During WWII, many of Disney’s animators were drafted, and eventually the studio itself was commandeered for the war effort, making it difficult to work on big features. Walt had snippets of various things that had been in different stages of production when the war broke out, so he decided to put them to together a la Fantasia to keep things afloat. He did a total of six “package” films. The first two, Saludo Amigos and The Three Cabelleros, Brandie talked about last week; so this week we’re going to talk about the next three: Make Mine Music, Fun and Fancy Free, and Melody Time.
Make Mine Music (1946)
While Fantasia was a collection of classical music selections, Make Mine Music is a mixture of jazz and popular music sung and performed by living legends such as Benny Goodman, Dinah Shore, and the Andrews Sisters. Originally there were 10 segments but one, “The Martins and the Coys” (based on the feud between the Hatfields and McCoys), has since been cut in later releases because Disney felt the violence inappropriate for children. If you had the Disney Channel back in the 80s and early 90s, you probably saw some of these clips (including the Martins and the Coys) shown between movies and other programming. Here are my favorites:
All the Cats Join In
This one is performed by legendary jazz musician Benny Goodman and his band. Basically it’s the story of a bunch of kids getting together at the malt shop, but the awesome thing about it is how they employ a technique where the pencil drawing the cartoon as it happens is a character too.
Casey at the Bat
This is one that I’ve always liked. Don’t really have a reason. It’s a musical recitation of the poem “Casey at the Bat” by Ernest Thayer.
Peter and the Wolf
Of all the segments I’m covering today, this is probably my all-time favorite. Based on the 1936 piece by Sergei Prokofiev, this animated version of the story of the little boy, Peter, who went out hunting a wolf is narrated by Sterling Holloway (a favorite voice actor for Disney). At the beginning, Holloway explains that the different instruments signify a different character, making this a wonderful segment for introducing children to the pieces of the orchestra. As you watch the piece, you can hear the different instruments working together as the characters interact, and you can start to pick out which part goes with which instrument.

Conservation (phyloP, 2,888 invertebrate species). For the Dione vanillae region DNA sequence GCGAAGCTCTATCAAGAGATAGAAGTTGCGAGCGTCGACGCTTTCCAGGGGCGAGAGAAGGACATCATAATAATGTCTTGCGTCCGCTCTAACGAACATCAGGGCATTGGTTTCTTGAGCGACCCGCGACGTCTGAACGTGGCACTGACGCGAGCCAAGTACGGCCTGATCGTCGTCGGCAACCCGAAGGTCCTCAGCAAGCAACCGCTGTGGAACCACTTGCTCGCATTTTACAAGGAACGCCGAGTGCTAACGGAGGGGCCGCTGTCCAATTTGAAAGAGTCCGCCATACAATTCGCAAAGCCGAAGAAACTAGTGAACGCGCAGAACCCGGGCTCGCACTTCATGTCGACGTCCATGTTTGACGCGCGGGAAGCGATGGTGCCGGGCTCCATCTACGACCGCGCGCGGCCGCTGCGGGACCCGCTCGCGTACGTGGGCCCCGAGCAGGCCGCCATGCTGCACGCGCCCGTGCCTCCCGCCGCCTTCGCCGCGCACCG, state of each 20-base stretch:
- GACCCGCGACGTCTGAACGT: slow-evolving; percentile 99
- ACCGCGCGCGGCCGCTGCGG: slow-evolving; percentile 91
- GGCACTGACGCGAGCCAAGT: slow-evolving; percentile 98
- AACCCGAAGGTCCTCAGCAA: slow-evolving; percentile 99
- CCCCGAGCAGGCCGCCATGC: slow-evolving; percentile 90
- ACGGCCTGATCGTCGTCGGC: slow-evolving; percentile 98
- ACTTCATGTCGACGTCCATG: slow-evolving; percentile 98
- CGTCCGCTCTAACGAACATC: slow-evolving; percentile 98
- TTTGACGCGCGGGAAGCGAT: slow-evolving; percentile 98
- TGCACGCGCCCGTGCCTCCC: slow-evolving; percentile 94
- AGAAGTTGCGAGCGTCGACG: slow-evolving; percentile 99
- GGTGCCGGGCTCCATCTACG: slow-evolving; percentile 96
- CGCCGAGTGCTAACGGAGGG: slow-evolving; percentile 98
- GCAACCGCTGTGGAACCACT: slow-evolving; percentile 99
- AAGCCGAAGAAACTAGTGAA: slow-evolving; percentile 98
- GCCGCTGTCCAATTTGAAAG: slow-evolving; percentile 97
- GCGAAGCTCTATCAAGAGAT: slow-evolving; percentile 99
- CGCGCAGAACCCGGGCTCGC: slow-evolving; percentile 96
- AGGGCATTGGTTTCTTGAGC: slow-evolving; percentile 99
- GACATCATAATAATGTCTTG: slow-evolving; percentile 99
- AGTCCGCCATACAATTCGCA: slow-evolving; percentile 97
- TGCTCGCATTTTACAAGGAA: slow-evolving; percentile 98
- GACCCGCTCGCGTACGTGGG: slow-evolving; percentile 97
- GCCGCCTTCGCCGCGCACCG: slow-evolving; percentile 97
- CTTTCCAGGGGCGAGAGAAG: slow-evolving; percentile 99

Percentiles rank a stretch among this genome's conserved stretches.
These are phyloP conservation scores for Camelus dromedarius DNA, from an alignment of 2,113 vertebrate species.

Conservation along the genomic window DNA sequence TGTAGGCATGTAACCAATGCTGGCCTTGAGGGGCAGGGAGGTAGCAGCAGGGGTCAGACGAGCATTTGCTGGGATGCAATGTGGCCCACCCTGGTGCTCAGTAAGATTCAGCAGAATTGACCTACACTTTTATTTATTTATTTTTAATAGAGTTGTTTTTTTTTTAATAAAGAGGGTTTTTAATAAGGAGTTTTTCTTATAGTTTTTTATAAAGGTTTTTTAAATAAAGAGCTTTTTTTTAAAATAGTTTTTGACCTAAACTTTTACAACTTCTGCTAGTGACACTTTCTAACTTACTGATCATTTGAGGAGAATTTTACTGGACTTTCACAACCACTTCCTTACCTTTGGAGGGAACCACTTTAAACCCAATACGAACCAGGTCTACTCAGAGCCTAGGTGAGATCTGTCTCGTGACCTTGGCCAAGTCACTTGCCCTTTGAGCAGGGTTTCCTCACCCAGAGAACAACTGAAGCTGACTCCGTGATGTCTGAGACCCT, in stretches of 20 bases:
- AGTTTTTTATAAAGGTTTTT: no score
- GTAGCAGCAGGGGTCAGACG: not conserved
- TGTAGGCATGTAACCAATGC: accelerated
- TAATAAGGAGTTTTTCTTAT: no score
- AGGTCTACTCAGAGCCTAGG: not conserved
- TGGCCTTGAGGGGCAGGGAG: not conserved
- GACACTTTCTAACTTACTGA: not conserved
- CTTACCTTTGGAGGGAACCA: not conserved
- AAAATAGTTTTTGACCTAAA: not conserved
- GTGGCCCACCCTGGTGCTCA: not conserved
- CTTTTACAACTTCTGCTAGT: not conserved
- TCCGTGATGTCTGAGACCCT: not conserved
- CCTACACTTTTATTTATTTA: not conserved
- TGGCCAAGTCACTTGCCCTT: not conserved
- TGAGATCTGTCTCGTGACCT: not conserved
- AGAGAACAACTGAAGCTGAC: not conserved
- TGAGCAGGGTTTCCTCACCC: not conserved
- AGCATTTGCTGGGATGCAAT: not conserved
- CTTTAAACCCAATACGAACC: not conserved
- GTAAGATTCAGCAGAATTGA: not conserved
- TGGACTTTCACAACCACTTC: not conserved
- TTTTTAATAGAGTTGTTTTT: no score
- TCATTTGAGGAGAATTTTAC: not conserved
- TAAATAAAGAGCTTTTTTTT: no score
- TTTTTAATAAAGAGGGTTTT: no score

The Whale Who Wanted to Sing At the Met
This piece is narrated and sung completely by Nelson Eddy, who tells the story of Willie the Whale, who wants to sing at the Met. I know, for me, some of the music in this was my first exposure to opera and is still how I initially think of those pieces when I hear the name. Besides I really love Willie’s version of Shortnin’ Bread.
Fun and Fancy Free (1947)
Fun and Fancy Free is different from the other compilations I’m covering in that the segments featured are actually tied together by a frame featuring Jiminy Cricket. Jiminy opens the film singing the title song, “Fun and Fancy Free.” He then finds and plays a record of Dinah Shore telling/singing the musical story of Bongo the Circus Bear. After the Bongo segment, Jiminy finds an invitation to a party at Edgar Bergen’s house, so Jiminy decides to go see what’s going on. Edgar Bergen is best known to most people today as Candice Bergen’s dad, but in the 40s, he was a well-known ventriloquist and radio host. His two “friends,” Charlie McCarthy and Mortimer Snerd, were stars as well–particularly Charlie, who made it into several animated shorts. Jiminy arrives just as Bergen is getting ready to tell the story of Jack and the Beanstalk, or more appropriately, Mickey and the Beanstalk. The great thing about this section of the film is the switching back and forth between animation and live-action, and even the occasional overlapping like when Willie the Giant opens the roof to ask if anyone has seen a mouse, frightening Bergen. While this was only a year after Song of the South was released and the concept of the two mediums overlapping was still very new, it’s remarkable that the shots are as clean as they are given the technology of the day.
Bongo the Circus Bear